Monday, March 09, 2009

Farmers Insurance customers are STILL waiting for their money

$117 million in Farmers refunds for Texas policyholders has been in limbo 7 years

By TERRENCE STUTZ / The Dallas Morning News

AUSTIN – It's becoming known as the case of the missing insurance refunds.

Back in the fall of 2002, Farmers Insurance and state regulators agreed to resolve allegations that the company had overcharged customers with a $117 million settlement that included refunds and lower rates for nearly half a million policyholders.

Shortly after the agreement was announced, it was challenged by a group of Farmers policyholders, who insisted it was a bad deal for them. Although a state judge upheld the settlement, his decision was overturned by an appeals court and then taken to the Texas Supreme Court – which sent the legal dispute back down for further deliberations.

And so the case sits unresolved – going on seven years – and Farmers customers are still waiting for their money.

"Farmers has worked closely with the Texas Department of Insurance and remained ready to implement the agreed-on settlement for several years," said Michelle Levy, a spokeswoman for Farmers in Texas. "We're ready to take action, but there's nothing we can do until the courts have decided this."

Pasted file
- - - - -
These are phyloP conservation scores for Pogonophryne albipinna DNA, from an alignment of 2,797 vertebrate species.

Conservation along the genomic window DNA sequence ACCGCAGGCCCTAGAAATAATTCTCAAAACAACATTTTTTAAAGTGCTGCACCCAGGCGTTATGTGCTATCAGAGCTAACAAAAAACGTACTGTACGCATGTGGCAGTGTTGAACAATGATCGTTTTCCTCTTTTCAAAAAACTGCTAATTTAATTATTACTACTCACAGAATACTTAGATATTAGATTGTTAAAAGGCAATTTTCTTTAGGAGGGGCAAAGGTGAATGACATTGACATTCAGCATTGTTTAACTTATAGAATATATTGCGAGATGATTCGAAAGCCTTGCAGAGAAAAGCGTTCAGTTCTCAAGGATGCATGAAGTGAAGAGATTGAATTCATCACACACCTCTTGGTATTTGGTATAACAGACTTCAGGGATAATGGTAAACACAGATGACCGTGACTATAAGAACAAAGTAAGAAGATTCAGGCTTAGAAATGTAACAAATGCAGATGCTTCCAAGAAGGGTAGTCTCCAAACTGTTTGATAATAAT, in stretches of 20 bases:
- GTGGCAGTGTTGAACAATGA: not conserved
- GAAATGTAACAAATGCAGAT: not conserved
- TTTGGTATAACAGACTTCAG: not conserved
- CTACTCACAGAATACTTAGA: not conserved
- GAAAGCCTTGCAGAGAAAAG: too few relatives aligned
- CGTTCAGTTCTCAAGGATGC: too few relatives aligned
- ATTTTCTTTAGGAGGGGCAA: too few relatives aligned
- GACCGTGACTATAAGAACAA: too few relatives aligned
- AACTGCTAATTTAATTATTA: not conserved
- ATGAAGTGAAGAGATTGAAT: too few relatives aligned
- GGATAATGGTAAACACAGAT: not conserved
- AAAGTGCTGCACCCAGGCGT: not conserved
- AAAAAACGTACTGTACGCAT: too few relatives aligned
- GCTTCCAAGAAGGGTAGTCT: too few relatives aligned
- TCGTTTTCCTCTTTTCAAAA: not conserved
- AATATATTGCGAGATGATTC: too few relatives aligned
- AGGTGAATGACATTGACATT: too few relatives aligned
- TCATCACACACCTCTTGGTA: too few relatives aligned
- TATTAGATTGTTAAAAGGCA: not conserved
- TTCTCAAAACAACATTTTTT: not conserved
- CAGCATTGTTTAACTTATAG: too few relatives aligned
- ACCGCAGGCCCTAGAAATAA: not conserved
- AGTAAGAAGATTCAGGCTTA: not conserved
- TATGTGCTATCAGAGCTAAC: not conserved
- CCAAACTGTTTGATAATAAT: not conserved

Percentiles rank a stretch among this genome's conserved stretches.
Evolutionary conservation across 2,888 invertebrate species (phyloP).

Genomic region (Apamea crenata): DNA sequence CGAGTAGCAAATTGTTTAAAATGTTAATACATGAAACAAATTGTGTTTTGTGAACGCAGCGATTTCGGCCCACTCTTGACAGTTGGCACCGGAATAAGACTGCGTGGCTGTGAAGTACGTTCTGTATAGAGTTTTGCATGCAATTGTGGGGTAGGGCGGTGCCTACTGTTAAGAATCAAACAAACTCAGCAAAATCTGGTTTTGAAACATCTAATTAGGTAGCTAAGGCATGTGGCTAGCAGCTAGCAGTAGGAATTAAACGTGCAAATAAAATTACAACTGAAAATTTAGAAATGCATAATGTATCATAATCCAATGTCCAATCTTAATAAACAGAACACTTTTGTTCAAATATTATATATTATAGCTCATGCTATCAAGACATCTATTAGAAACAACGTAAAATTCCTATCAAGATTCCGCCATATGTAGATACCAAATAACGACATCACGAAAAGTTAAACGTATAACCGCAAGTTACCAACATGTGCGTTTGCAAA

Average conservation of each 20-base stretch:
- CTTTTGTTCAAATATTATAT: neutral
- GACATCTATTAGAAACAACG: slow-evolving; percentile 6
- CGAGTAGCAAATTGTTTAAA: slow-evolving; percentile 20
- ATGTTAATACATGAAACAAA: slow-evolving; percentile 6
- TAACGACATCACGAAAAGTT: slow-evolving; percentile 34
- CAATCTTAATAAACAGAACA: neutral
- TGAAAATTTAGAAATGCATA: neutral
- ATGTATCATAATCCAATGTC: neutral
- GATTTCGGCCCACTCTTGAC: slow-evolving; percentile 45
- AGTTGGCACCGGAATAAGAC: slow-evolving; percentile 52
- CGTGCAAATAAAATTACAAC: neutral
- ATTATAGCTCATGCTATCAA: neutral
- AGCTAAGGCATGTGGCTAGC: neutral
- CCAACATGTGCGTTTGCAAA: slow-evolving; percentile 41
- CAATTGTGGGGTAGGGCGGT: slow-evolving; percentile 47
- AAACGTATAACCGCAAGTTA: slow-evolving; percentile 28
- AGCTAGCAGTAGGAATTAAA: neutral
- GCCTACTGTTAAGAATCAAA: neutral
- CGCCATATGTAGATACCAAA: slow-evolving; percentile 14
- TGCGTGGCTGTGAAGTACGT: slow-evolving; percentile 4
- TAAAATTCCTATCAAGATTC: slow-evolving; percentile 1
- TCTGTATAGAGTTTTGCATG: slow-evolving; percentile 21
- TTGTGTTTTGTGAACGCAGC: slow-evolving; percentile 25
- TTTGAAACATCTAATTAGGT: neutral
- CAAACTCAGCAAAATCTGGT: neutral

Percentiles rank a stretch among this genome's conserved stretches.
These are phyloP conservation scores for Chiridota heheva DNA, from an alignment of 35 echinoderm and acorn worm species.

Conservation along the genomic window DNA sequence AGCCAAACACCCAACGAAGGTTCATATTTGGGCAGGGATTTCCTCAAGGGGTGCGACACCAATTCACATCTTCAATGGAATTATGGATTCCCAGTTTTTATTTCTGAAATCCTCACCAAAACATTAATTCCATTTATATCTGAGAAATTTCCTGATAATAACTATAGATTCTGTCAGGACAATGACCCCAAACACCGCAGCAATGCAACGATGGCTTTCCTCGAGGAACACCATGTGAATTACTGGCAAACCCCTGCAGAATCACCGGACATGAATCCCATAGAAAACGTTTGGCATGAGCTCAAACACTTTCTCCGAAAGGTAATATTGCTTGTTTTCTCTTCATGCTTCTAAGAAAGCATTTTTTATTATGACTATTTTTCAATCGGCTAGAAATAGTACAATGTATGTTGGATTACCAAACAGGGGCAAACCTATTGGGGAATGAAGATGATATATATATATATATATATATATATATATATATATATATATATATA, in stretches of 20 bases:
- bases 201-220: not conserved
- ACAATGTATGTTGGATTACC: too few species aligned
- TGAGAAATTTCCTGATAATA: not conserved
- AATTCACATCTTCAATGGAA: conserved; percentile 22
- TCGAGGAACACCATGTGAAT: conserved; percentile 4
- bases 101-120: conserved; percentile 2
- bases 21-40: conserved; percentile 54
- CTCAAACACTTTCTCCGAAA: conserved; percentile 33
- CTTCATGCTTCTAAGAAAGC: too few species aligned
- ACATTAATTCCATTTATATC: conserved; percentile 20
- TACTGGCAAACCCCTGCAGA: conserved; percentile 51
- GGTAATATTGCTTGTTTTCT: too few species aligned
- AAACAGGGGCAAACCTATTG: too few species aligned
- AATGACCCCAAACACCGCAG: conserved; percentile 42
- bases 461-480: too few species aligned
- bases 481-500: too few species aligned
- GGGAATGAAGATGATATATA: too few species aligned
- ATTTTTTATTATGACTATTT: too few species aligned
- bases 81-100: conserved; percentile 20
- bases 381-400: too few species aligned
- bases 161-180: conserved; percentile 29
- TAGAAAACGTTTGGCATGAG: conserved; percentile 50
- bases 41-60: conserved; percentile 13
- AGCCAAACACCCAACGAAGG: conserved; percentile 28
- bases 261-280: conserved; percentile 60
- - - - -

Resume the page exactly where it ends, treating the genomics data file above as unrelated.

'No longer viable'

Joe Longley, attorney for the Farmers policyholders, said the amount is a slap at policyholders.

"The settlement amount was a fraction of what Farmers took from their customers in Texas and what they are continuing to take. Refunds should be as much as 10 times" the $117 million settlement, he insisted.

The case was sent back to the 3rd Texas Court of Appeals in Austin in April 2007 and has been sitting there since.

Longley said he believes the case should be sent back to trial court because all the deadlines and conditions of the original settlement have long passed.

For a lot of reasons, he said, the settlement is "no longer viable" and must be redone.

The attorney general's office, meanwhile, is trying to have the settlement certified as a class action representing all Farmers customers in the state. Such a certification could invalidate other claims against the company.

Mold beginnings

The agreement came after the company had threatened to pull out of the Texas home insurance market because of massive mold losses. Company officials also were stinging from repeated attacks by Gov. Rick Perry, who made Farmers his favorite target in his 2002 race for governor.